Clergy Reserves, one-seventh of the public lands of Upper and Lower Canada, reserved by the 1791 Constitutional Act for the maintenance of a "Protestant clergy," a phrase intended to apply to the Church of England alone.
Clergy Reserves, one-seventh of the public lands of Upper and Lower Canada, reserved by the 1791 Constitutional Act for the maintenance of a "Protestant clergy," a phrase intended to apply to the Church of England alone. The reserves excited controversy, especially in UC, although for many years they brought no income since settlers could obtain other lands free. When free land grants ceased in the 1820s, Bishop John Strachan decided the Church of England should sell rather than lease its lands, as it had since 1819. In 1827, having blocked a transfer to the Canada Company, he persuaded Britain to authorize sales of one-quarter of the reserves, but not to exceed 100 000 acres (40 468 ha) per year.
An increasingly powerful reform movement, including many denominational rivals, opposed Strachan's plans. In 1824 the legislature upheld the claim of the Church of Scotland to a share of the reserves. Later the debate over "co-establishment" of the Church of Scotland became an assault on the idea of establishment itself (see Anglicanism). In 1828 a Select Committee of the Assembly and the Canada Committee of the British Commons criticized church establishment and recommended dividing profits from reserves among the Protestant denominations. In 1840 the Assembly accepted a bill dividing half the proceeds between the C of E and the C of S, leaving the remainder to other denominations. Still, by the early 1850s secularization of the reserves was being widely demanded. In late 1854 the MacNab-Morin coalition of UC conservatives and LC reformers passed a bill to transfer reserve-sale proceeds to the Municipalities Funds of UC and LC; to pay present clerical incumbents their stipends for life; and to allow them to cede their life claims to their respective churches, which could commute the total into 6% annuities.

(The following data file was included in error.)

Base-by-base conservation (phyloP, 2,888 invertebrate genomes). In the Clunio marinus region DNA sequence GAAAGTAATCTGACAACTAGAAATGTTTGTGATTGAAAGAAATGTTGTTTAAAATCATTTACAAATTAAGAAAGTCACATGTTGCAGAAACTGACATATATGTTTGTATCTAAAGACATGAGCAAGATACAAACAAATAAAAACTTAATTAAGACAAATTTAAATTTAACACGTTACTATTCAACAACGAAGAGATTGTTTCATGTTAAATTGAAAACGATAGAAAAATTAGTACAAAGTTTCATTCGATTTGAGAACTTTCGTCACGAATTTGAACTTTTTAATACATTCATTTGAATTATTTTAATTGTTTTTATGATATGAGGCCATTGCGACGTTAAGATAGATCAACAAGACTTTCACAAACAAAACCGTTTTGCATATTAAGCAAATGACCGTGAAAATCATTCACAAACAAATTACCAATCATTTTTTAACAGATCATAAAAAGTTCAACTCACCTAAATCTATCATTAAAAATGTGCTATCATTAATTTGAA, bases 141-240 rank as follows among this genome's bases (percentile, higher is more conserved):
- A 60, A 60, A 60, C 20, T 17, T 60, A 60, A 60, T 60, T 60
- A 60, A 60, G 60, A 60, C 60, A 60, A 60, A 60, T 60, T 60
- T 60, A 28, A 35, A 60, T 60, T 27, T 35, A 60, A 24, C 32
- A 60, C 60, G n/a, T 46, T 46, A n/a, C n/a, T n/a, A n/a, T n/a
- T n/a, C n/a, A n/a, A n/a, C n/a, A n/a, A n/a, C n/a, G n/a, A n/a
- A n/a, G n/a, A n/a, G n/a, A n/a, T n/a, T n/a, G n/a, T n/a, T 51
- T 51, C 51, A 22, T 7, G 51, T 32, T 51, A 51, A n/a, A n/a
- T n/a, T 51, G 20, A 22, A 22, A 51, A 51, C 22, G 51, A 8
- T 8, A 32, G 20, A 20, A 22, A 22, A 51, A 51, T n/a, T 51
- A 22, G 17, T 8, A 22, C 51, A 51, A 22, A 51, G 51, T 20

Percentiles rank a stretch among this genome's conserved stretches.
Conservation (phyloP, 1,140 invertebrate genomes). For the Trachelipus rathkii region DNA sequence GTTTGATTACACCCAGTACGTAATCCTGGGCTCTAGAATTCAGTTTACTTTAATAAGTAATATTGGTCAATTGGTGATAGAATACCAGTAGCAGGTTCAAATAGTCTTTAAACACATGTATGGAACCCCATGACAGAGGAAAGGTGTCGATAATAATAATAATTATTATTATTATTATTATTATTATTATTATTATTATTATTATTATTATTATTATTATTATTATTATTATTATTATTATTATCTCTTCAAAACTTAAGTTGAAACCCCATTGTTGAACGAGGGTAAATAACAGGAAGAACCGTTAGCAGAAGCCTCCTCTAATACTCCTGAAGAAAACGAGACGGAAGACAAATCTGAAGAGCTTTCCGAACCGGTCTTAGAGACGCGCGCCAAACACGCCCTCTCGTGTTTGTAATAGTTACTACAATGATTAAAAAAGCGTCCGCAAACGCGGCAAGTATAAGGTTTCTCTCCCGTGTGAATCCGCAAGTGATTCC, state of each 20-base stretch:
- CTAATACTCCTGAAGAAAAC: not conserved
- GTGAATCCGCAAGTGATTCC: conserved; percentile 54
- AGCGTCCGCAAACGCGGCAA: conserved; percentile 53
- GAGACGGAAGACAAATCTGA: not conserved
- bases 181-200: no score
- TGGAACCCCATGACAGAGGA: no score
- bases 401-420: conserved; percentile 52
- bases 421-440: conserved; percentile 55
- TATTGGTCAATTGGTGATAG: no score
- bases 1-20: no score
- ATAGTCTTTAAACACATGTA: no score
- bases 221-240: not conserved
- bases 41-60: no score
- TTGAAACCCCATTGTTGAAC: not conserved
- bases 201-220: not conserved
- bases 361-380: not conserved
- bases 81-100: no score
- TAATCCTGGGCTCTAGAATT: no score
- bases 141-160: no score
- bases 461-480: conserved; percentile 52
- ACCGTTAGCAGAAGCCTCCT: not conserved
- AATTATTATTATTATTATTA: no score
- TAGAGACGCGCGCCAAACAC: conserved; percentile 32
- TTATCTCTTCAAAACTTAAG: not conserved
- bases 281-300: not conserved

Commutation was attacked, but most wished to settle the controversy that had bedevilled religious and political life for 3 decades. The clergy reserves were secularized not because they were obstacles to settlement, but because the policy of church establishment they represented was unacceptable in religiously heterogeneous UC.